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Special Issue "Laser Scanning and Applications"

A special issue of Sensors (ISSN 1424-8220). This special issue belongs to the section "Optical Sensors".

Deadline for manuscript submissions: closed (1 September 2023) | Viewed by 975

Special Issue Editor

1. 3OM Optomechatronics Group, Faculty of Engineering, Aurel Vlaicu University of Arad, 310130 Arad, Romania
2. Doctoral School, Polytechnic University of Timisoara, 300006 Timisoara, Romania
Interests: optomechatronics; laser systems; biomedical imaging; optical coherence tomography (OCT); measuring systems; optical metrology; materials study; biomaterials characterization
Special Issues, Collections and Topics in MDPI journals

Special Issue Information

Dear Colleagues,

Laser scanning is utilized in a myriad of applications, from commercial (barcode scanning and printers) to industrial (including laser manufacturing, 3D printing, and optical metrology) and high-end, the latter in biomedical imaging (including confocal microscopy and optical coherence tomography (OCT)), non-destructive testing (NDT), Remote Sensing, and Security and Defense. All such applications involve sensing as a critical aspect.

Laser scanners include the most common galvanometer scanners, fast-rotational polygon mirrors, and refractive systems, such as scanners with lenses or prisms (the latter with the most utilized Risley prisms). Other scanners, such as acousto- or electro–optical, are also of interest. The tendency to miniaturize such devices imposed the development of Micro-Electro–Mechanical Systems (MEMS).

Scanning can be 1D, 2D, 3D, and even 4D, the latter time-included. Scanning modalities include common raster scanning, Lissajous, spiral, Risley-based, or, lately, adaptive scanning—to mention just a few.

All of the above concern the topic of laser scanning and define the aims of this Special Issue. Different aspects are of interest for the development and optimizations of different scanning systems, including optical, mechanical (as mobile, sometimes fast-moving elements are involved; therefore, Finite Element Analysis (FEA) is necessary to assess structural integrity and functional deformations), electro–mechanical design and manufacturing, opto–mechanical (for errors evaluations and measures to tackle them), and control and automation (for precise positioning and control of moving elements). Included research can address theoretical aspects, simulations, and experimental works.

While this forum is open to all researchers, it also provides a selection of papers presented at the 2nd International ConferenceAdvances in 3OM: Opto-Mechatronics, Opto-Mechanics, and Optical Metrology’, Dec. 11-14, 2023, organized in Timisoara, Romania, European Capital of Culture in 2023.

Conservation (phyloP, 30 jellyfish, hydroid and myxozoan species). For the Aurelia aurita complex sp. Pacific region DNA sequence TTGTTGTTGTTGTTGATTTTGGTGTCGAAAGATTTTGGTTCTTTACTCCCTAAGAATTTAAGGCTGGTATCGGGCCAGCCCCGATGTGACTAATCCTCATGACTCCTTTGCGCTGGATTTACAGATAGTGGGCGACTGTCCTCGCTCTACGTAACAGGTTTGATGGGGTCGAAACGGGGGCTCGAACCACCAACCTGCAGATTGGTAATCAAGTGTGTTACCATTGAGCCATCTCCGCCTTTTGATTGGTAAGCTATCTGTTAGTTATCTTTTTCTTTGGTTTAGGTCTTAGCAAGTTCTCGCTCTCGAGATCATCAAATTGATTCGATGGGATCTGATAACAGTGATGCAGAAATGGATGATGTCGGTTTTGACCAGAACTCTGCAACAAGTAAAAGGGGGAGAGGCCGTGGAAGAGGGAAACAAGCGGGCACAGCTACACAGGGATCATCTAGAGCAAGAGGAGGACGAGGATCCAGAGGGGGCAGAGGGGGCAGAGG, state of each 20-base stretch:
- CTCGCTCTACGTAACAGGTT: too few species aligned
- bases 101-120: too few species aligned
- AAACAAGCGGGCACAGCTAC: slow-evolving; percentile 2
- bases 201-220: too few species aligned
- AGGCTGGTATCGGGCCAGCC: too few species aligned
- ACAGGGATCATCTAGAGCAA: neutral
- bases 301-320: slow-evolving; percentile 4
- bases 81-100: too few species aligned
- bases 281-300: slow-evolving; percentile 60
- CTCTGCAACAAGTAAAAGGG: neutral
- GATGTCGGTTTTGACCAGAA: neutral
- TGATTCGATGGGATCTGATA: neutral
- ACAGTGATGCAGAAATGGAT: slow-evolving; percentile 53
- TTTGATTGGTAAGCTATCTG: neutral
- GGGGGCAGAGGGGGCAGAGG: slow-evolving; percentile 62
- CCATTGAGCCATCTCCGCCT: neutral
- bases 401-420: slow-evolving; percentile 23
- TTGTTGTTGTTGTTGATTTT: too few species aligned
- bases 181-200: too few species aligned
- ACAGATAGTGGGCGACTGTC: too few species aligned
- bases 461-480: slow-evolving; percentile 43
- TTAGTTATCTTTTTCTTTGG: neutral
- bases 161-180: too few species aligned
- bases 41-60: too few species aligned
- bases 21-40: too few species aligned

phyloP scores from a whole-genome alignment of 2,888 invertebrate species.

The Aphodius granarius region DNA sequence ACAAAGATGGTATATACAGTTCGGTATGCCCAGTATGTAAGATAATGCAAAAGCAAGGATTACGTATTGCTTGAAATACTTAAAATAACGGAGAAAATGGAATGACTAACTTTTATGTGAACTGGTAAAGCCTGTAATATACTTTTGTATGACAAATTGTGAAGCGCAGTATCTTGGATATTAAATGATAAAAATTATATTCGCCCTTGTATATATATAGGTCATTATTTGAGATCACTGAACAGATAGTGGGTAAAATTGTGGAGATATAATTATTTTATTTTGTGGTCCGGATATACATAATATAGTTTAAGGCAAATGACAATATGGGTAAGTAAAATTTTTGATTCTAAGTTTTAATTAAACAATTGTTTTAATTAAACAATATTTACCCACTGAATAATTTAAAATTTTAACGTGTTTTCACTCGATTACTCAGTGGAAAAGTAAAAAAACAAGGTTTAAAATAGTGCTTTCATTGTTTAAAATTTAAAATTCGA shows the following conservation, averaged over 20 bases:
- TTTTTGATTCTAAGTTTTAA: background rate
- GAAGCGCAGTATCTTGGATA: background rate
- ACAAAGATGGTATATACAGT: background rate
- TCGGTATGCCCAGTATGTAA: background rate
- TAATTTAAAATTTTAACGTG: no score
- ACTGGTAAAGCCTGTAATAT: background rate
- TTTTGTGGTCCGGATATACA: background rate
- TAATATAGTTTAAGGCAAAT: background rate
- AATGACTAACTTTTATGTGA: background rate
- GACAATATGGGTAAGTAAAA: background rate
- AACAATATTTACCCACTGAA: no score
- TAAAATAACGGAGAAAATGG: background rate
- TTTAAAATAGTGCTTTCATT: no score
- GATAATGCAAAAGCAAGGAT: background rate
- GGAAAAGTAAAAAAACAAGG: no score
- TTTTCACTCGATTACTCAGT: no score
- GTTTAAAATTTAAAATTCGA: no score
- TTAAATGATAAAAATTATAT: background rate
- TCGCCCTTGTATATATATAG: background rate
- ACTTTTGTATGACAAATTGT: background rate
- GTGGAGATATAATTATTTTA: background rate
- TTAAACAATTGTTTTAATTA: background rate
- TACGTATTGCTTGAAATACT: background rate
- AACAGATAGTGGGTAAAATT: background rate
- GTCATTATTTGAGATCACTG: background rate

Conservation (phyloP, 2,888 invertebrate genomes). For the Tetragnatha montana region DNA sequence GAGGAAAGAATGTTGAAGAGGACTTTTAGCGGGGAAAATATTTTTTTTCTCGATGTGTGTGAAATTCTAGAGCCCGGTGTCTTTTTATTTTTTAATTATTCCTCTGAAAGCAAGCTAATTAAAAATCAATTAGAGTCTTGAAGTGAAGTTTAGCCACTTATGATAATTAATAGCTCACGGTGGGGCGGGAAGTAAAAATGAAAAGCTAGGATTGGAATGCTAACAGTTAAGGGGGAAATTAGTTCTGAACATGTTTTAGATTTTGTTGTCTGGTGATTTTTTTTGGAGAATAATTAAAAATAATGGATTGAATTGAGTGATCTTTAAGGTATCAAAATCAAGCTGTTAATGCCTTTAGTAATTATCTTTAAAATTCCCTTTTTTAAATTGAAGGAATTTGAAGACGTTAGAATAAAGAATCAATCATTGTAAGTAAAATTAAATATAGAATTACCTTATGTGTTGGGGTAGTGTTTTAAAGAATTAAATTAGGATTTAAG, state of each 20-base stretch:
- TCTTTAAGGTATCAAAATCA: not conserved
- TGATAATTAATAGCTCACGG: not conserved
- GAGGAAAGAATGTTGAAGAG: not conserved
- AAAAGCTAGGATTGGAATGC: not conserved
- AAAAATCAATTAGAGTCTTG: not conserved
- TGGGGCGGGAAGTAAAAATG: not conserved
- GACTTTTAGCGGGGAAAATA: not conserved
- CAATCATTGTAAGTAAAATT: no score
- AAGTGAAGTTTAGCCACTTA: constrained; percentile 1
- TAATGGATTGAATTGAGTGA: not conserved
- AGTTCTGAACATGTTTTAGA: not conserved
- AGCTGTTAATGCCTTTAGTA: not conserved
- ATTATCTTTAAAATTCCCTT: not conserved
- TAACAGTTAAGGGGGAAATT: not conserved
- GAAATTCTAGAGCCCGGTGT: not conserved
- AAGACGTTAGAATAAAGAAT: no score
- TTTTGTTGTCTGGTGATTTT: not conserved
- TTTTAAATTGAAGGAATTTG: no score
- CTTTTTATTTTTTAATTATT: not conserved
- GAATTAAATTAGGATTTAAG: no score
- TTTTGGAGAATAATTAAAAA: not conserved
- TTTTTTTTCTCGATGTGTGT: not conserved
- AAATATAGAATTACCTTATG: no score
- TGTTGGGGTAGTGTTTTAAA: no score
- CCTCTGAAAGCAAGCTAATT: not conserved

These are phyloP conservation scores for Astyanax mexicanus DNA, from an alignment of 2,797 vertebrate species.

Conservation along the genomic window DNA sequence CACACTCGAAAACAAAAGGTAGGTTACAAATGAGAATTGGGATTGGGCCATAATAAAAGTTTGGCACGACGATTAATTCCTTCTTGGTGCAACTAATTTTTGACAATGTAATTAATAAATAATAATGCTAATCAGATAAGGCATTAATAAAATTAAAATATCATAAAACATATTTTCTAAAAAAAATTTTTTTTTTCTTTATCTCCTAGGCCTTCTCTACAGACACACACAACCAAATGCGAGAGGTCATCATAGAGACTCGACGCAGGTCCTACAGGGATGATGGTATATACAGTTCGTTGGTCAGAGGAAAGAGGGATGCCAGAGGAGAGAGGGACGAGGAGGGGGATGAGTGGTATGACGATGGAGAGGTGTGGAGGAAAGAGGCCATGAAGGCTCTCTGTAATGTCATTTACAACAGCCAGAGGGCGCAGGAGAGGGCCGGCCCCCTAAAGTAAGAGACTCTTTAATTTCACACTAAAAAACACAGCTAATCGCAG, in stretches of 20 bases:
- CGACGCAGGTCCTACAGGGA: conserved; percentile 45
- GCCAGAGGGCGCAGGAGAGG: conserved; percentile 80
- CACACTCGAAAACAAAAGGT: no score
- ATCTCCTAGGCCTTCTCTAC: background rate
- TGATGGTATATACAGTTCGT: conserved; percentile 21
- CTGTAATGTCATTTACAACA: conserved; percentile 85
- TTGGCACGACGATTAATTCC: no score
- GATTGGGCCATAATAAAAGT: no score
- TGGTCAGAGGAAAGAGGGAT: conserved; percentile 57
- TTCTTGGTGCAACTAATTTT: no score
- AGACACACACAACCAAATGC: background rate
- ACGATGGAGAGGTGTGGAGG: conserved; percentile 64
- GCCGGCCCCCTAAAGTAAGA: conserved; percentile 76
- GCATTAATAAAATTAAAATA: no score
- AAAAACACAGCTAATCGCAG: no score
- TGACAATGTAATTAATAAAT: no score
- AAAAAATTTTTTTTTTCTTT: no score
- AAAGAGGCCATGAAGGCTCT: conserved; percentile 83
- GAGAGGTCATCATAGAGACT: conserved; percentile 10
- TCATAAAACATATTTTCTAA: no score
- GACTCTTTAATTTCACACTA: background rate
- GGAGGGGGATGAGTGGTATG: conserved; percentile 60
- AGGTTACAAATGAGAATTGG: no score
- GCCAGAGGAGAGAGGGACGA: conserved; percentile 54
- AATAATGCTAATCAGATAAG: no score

Prof. Dr. Virgil-Florin Duma
Guest Editor

Manuscript Submission Information

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Please visit the Instructions for Authors page before submitting a manuscript. The Article Processing Charge (APC) for publication in this open access journal is 2600 CHF (Swiss Francs). Submitted papers should be well formatted and use good English. Authors may use MDPI's English editing service prior to publication or during author revisions.


  • laser scanning
  • optomechatronics
  • optical devices
  • laser systems
  • galvanometer scanners
  • risley prisms
  • polygon mirrors
  • MEMS and MOEMS
  • Finite Element Analysis (FEA)
  • control and automation
  • imaging techniques
  • Optical Coherence Tomography (OCT)
  • lasers in medicine
  • optical metrology
  • Non-Destructive Testing (NDT)
  • laser manufacturing
  • remote sensing
  • security and defense

Published Papers (1 paper)

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On the Angular Control of Rotating Lasers by Means of Line Calculus on Hyperboloids
Sensors 2023, 23(13), 6126; - 03 Jul 2023
Viewed by 590
We propose a new paradigm for modelling and calibrating laser scanners with rotation symmetry, as is the case for lidars or for galvanometric laser systems with one or two rotating mirrors. Instead of bothering about the intrinsic parameters of a physical model, we [...] Read more.
We propose a new paradigm for modelling and calibrating laser scanners with rotation symmetry, as is the case for lidars or for galvanometric laser systems with one or two rotating mirrors. Instead of bothering about the intrinsic parameters of a physical model, we use the geometric properties of the device to model it as a specific configuration of lines, which can be recovered by a line-data-driven procedure. Compared to universal data-driven methods that train general line models, our algebraic-geometric approach only requires a few measurements. We elaborate the case of a galvanometric laser scanner with two mirrors, that we model as a grid of hyperboloids represented by a grid of 3×3 lines. This provides a new type of look-up table, containing not more than nine elements, lines rather than points, where we replace the approximating interpolation with exact affine combinations of lines. The proposed method is validated in a realistic virtual setting. As a collateral contribution, we present a robust algorithm for fitting ruled surfaces of revolution on noisy line measurements. Full article
(This article belongs to the Special Issue Laser Scanning and Applications)
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